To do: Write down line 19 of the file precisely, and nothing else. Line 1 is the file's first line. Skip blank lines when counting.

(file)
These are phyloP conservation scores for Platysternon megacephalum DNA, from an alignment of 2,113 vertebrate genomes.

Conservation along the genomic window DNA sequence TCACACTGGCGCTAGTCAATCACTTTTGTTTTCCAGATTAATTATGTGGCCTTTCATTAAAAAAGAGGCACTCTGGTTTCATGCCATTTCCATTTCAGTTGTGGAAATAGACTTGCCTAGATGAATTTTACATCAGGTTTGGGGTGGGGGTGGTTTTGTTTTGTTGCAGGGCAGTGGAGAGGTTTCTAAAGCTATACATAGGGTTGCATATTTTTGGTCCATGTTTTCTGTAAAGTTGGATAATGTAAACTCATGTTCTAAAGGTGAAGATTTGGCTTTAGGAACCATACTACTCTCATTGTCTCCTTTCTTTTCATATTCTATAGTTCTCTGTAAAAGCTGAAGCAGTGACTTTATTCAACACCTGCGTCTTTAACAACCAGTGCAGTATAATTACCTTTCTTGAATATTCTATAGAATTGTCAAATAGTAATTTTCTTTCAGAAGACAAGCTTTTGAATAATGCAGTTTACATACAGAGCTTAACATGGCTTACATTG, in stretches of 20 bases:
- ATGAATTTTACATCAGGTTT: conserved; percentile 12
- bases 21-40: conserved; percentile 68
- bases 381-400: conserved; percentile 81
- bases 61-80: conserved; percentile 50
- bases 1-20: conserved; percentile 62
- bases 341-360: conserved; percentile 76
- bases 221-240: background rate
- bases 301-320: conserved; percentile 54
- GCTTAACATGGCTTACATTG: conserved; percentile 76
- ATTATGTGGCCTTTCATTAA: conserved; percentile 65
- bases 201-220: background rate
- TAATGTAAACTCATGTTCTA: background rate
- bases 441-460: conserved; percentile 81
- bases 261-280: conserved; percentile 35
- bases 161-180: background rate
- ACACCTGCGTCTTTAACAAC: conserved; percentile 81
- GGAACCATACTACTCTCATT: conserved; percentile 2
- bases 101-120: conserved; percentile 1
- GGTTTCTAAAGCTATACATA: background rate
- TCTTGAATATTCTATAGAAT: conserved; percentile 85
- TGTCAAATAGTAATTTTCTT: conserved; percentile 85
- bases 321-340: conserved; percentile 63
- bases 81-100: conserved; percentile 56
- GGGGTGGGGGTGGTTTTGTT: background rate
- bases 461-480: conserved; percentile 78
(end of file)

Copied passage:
- GGAACCATACTACTCTCATT: conserved; percentile 2